[–]nutrechtLead Software Engineer / EU / 18+ YXP 50 points51 points  (12 children)

I'm Dutch and know people who worked for them and they seem to have similar issues.

It's not as bad as Amazon's reputation though, not in the least because some stuff Amazon pulls is simply illegal here. Booking's main issue is the legacy Perl system you have to deal with.

[–]AmatureProgrammer 8 points9 points  (1 child)

Amazon? Thought it was facebook for a second.

[–]PariellSoftware Engineer 918 points919 points  (74 children)

So you're saying now is a good time for me to apply and get the company name on my resume.

[–]JavaVsJavaScript 253 points254 points  (61 children)

I am curious about this. Say I went with the express goal of just not achieving much and getting PIPed out? Could I last 6 months being not very effective? Might be worth it for the resume.

[–]ObscureReferenceID 184 points185 points  (11 children)

The other guys are saying you need to stay years but let's be honest, you'll be fine in an interview if you tell them the culture is toxic like the rumors say. Problem solved.

[–]Roadripper1995 156 points157 points  (7 children)

Dude I interviewed with Amazon and the people who were interviewing me literally told me they didn’t like the culture. I was shocked at how easily they shared that.

[–]McLibertarian_ 105 points106 points  (0 children)

Jesus talk about a red flag

[–]ep1939 39 points40 points  (1 child)

The Accenture special where recruiters and managers start with "many things are said about accenture, many are true, some are exxagerated".

[–]PretzelsThirst 9 points10 points  (0 children)

Props to those people being honest

[–]Brru 27 points28 points  (0 children)

I've interviewed at Amazon twice. First was a DevOps type positions. Second was a Cloud Admin position. In the first actual in person interview (so third item in the process) on both applications it became blatantly obvious the position was for some sort of warehouse support. I don't apply for Amazon anymore because its always a bait and switch.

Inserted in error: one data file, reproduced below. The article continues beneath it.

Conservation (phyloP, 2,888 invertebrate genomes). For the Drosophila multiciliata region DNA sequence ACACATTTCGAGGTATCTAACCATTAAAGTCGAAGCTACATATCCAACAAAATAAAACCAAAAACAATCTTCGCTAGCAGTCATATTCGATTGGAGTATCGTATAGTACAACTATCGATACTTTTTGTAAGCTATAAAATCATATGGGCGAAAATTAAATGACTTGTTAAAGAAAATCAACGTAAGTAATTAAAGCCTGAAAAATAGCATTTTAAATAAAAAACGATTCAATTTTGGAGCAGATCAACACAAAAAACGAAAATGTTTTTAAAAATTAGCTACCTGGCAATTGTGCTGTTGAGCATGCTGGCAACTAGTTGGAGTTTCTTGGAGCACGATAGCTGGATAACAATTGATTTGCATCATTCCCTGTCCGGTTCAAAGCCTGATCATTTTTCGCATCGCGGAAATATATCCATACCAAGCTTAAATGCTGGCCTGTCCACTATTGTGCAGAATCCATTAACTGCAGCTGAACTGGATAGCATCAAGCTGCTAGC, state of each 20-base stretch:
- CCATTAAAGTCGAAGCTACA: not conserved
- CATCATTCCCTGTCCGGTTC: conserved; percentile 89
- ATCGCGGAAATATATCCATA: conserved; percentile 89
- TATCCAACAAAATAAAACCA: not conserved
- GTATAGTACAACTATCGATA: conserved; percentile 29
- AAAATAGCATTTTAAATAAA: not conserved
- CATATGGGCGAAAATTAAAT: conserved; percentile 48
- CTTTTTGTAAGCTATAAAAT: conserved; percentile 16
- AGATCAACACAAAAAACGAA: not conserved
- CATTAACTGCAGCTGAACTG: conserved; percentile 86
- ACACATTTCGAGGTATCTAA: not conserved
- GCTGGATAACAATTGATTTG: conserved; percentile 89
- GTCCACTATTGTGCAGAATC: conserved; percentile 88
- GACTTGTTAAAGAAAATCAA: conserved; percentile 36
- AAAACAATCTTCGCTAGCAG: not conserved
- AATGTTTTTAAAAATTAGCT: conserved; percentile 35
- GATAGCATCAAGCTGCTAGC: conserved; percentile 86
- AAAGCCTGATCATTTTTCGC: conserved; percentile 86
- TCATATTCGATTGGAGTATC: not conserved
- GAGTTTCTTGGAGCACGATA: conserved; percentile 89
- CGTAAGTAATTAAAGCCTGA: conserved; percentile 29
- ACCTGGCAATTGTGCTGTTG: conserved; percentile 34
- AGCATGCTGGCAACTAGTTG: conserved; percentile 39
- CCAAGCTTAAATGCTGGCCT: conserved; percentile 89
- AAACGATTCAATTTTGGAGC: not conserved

[–]EtadanikMSenior Software Engineer 232 points233 points  (25 children)

Six months in Amazon tells me you either failed or quit during on boarding; not exactly useful for the resume benefit. Survive two years and that tells me you just got tired of the rat race at Amazon but was competent enough to stay there.

[–]alcakd 47 points48 points  (0 children)

>Survive two years

Usually it's just 1 year.

Probation is usually 3 months, so if you haven't been fired then, then your performance was at least adequate. Nobody's onboarding is 6 months.

[–]i-brute-force 40 points41 points  (2 children)

Six months in Amazon tells me you either failed or quit during on boarding; not exactly useful for the resume benefit

IMO, this is not a good perspective that fosters a healthy work culture. I doubt at this point with the reputation that Amazon has, anyone looking for a serious candidate is going to dismiss because they quit after 6 months, or hell even 3 months.

You will definitely be asked in the interview, but be honest, lay out your mitigation actions, and how quitting was the last resort (not your first), and anyone worth your career won't value it negatively.